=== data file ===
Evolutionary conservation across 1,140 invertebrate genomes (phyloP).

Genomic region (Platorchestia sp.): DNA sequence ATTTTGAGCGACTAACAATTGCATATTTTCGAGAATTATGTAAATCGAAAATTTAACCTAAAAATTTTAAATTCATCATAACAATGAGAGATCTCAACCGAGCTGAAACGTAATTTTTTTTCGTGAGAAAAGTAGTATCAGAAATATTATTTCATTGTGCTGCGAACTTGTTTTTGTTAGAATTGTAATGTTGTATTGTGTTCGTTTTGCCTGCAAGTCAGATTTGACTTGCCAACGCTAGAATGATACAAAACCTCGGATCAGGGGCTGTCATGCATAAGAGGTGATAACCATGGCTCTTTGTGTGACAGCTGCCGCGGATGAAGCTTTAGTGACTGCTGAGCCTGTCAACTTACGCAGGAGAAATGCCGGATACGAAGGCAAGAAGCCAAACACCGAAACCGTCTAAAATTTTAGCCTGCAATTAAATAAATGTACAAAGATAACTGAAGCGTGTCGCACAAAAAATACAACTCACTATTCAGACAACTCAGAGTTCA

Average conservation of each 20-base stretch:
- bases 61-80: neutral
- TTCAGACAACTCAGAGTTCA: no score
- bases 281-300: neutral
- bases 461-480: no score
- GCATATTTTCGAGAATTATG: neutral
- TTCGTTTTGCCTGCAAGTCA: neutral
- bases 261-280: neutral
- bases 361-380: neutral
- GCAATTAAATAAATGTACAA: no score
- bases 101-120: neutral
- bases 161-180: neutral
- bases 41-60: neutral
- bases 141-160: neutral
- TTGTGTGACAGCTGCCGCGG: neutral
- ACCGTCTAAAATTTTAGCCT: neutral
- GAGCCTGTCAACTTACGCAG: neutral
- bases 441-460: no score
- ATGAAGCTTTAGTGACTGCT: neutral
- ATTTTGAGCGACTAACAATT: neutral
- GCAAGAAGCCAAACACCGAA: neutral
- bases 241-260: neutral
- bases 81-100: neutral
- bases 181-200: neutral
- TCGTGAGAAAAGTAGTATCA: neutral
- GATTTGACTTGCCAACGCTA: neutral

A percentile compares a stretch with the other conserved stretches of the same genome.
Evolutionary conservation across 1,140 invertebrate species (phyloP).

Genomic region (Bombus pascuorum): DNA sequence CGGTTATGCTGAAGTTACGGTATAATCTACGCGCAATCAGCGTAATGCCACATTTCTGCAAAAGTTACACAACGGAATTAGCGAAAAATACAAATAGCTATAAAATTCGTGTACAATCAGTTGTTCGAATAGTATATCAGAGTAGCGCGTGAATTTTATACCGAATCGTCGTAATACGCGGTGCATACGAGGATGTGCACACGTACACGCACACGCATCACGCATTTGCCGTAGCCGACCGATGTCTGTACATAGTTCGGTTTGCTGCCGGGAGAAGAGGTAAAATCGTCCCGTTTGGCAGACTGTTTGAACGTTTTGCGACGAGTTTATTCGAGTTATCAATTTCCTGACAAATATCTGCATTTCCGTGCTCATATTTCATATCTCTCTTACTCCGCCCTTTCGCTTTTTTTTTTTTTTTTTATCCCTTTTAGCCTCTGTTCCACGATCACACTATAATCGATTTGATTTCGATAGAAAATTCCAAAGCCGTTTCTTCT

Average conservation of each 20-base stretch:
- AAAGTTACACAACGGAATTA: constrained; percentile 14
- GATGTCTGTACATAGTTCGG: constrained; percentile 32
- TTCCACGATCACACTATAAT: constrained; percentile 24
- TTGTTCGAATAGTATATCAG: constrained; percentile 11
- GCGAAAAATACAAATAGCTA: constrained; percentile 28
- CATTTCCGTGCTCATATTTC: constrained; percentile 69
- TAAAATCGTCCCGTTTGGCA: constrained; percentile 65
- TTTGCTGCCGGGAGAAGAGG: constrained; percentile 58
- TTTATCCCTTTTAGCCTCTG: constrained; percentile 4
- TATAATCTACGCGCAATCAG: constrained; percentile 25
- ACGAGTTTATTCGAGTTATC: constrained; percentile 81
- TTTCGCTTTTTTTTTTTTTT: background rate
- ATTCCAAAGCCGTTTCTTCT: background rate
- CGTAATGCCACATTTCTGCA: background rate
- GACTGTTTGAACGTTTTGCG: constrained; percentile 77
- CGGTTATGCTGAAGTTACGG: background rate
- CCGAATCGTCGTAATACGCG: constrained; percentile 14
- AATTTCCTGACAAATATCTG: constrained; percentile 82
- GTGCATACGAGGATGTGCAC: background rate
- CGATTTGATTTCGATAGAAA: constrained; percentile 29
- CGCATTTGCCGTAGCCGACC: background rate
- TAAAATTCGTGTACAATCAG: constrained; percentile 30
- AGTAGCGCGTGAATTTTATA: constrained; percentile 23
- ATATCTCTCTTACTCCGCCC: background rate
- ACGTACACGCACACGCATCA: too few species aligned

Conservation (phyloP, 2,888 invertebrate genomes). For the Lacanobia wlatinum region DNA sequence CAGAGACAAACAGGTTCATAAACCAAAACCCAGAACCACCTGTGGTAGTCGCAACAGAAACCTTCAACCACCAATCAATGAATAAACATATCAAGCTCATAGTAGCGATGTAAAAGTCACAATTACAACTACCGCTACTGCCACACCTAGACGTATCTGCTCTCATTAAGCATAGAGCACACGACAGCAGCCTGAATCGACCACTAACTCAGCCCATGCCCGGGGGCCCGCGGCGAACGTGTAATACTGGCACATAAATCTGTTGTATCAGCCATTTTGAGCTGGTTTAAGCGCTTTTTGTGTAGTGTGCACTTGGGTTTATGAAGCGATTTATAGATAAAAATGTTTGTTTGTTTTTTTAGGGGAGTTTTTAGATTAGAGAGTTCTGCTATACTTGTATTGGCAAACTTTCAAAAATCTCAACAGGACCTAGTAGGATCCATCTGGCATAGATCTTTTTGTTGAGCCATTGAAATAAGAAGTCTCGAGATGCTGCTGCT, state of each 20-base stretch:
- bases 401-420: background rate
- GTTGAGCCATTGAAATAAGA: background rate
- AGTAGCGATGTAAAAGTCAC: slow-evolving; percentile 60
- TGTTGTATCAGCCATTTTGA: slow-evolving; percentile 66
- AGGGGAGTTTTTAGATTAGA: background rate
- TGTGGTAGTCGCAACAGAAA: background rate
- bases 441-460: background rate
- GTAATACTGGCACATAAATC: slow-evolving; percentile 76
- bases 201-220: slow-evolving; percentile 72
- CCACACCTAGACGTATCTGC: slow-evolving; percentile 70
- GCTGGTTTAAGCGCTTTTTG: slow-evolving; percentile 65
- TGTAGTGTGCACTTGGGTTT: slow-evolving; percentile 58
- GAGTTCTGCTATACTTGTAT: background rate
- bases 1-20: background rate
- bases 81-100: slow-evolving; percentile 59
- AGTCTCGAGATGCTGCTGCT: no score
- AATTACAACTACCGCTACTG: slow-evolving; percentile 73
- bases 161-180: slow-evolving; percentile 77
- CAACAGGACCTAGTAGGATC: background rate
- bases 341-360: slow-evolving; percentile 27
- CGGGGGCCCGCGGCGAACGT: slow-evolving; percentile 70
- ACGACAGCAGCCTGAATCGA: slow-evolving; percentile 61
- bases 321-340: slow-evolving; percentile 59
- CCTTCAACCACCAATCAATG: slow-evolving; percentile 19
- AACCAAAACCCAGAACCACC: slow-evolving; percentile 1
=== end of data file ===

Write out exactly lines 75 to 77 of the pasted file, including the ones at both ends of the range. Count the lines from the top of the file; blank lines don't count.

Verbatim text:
- AATTACAACTACCGCTACTG: slow-evolving; percentile 73
- bases 161-180: slow-evolving; percentile 77
- CAACAGGACCTAGTAGGATC: background rate